(iii)  Members of the Task Force shall serve without compensation for their work on the Task Force, but members shall be allowed travel expenses, including per diem in lieu of subsistence, as authorized by law for persons serving intermittently in the Government service (5 U.S.C. 5701-5707).

(iv)   At the direction of the Chair, the Task Force may establish subgroups consisting exclusively of Task Force members or their designees under this section, as appropriate.

(b)  Mission and Work. 

(i)   Consistent with applicable law and as soon as practicable, the Task Force shall provide specific recommendations to the President, through the Coordinator of the COVID-19 Response and Counselor to the President (COVID-19 Response Coordinator), for mitigating the health inequities caused or exacerbated by the COVID-19 pandemic and for preventing such inequities in the future.  The recommendations shall include:

(A)  recommendations for how agencies and State, local, Tribal, and territorial officials can best allocate COVID-19 resources, in light of disproportionately high rates of COVID-19 infection, hospitalization, and mortality in certain communities and disparities in COVID-19 outcomes by race, ethnicity, and other factors, to the extent permitted by law; 

(B)  recommendations for agencies with responsibility for disbursing COVID-19 relief funding regarding how to disburse funds in a manner that advances equity; and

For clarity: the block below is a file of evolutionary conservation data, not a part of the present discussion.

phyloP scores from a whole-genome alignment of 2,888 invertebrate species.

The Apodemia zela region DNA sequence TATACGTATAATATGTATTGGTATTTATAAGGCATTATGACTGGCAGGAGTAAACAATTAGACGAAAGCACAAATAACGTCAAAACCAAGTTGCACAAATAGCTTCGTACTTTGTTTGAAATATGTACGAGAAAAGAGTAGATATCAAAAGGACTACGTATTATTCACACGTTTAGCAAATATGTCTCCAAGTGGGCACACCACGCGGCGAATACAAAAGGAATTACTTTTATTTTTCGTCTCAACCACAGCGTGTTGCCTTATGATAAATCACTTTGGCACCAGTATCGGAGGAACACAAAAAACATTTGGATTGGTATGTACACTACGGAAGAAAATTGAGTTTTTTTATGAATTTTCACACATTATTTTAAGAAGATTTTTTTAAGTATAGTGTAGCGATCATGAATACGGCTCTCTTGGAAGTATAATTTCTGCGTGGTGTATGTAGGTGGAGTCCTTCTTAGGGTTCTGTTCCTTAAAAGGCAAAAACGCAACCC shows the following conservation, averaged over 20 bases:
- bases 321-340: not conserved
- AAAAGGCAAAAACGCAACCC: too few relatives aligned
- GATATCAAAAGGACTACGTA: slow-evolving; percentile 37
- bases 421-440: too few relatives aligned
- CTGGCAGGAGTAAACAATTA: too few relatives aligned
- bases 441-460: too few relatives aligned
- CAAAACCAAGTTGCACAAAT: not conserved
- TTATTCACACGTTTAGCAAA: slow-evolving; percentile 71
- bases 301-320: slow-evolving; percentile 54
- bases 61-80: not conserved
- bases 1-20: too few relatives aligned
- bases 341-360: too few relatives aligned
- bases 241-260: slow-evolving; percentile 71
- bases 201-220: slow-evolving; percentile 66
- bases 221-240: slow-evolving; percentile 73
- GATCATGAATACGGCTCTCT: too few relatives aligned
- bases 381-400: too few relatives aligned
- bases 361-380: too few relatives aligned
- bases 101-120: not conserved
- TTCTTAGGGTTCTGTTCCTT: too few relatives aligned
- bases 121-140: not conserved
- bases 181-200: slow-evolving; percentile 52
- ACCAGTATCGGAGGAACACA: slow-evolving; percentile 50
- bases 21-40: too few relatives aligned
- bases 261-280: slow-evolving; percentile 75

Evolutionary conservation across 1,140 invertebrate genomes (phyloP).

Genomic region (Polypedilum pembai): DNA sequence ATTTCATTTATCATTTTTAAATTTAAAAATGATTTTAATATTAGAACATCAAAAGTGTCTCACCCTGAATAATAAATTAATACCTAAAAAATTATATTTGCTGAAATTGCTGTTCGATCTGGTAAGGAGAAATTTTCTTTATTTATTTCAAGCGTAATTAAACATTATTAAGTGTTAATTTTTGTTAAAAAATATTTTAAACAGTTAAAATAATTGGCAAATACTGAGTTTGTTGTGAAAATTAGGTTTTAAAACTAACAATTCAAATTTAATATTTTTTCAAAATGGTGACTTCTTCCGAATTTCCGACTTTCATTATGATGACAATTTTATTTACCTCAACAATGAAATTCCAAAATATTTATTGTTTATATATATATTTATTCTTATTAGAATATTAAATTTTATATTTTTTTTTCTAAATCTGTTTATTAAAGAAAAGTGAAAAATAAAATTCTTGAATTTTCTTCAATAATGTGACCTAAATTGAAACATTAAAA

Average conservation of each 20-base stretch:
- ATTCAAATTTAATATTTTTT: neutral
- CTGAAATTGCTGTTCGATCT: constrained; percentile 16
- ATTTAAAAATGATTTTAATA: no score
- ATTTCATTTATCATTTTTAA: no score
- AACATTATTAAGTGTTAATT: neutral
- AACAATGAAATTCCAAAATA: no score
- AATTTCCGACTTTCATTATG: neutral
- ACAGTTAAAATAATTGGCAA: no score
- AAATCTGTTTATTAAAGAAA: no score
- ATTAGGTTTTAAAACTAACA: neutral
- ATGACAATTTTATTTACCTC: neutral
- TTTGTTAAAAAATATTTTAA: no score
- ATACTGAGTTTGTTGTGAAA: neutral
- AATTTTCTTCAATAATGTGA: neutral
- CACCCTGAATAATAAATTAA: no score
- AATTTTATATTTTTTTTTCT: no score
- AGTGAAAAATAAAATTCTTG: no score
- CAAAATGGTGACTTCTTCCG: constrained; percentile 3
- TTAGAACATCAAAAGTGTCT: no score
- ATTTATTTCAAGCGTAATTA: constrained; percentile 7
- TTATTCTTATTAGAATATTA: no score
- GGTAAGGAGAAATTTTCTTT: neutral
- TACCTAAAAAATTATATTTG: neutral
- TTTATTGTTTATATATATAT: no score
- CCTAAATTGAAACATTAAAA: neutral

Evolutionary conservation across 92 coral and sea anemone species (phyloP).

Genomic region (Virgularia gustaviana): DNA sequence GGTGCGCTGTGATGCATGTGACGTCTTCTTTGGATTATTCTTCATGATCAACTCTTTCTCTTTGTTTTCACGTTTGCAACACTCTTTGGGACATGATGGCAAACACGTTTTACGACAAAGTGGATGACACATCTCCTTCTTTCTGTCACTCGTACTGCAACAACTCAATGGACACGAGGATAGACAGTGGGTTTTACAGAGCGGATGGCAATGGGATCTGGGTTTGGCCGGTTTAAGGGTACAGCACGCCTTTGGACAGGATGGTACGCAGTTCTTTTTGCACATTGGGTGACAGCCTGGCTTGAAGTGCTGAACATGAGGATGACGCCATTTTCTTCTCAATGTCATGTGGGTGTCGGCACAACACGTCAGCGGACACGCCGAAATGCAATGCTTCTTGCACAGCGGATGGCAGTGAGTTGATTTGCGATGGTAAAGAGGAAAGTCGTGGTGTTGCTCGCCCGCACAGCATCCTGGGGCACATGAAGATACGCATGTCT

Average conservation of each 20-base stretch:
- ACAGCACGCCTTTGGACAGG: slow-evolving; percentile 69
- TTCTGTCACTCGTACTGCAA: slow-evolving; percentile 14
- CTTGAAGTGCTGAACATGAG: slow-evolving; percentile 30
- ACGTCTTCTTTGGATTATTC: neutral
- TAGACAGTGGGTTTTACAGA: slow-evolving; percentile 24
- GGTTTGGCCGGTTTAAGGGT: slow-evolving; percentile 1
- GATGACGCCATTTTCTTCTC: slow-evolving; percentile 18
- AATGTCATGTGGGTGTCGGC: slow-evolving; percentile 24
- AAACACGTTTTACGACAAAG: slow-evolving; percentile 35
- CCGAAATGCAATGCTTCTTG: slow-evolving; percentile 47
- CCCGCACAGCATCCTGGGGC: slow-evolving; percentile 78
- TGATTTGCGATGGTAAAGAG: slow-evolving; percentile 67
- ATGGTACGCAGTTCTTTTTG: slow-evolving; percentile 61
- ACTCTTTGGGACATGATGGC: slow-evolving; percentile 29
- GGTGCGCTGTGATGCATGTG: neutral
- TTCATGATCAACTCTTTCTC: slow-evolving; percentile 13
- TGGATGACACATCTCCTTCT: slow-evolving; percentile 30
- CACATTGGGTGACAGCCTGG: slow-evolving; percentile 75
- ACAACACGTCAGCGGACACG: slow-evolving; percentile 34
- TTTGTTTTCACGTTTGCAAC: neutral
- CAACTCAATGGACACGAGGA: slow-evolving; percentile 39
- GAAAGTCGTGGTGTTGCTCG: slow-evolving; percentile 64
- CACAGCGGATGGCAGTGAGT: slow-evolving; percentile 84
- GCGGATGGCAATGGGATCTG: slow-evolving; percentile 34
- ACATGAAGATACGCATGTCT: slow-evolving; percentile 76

(C)  recommendations for agencies regarding effective, culturally aligned communication, messaging, and outreach to communities of color and other underserved populations.

(ii)  The Task Force shall submit a final report to the COVID-19 Response Coordinator addressing any ongoing health inequities faced by COVID-19 survivors that may merit a public health response, describing the factors that contributed to disparities in COVID-19 outcomes, and recommending actions to combat such disparities in future pandemic responses.

(c)  Data Collection.  To address the data shortfalls identified in section 1 of this order, and consistent with applicable law, the Task Force shall:

(i)   collaborate with the heads of relevant agencies, consistent with the Executive Order entitled “Ensuring a Data-Driven Response to COVID-19 and Future High-Consequence Public Health Threats,” to develop recommendations for expediting data collection for communities of color and other underserved populations and identifying data sources, proxies, or indices that would enable development of short-term targets for pandemic-related actions for such communities and populations; 

(ii)   develop, in collaboration with the heads of relevant agencies, a set of longer-term recommendations to address these data shortfalls and other foundational data challenges, including those relating to data intersectionality, that must be tackled in order to better prepare and respond to future pandemics; and

(iii)  submit the recommendations described in this subsection to the President, through the COVID-19 Response Coordinator.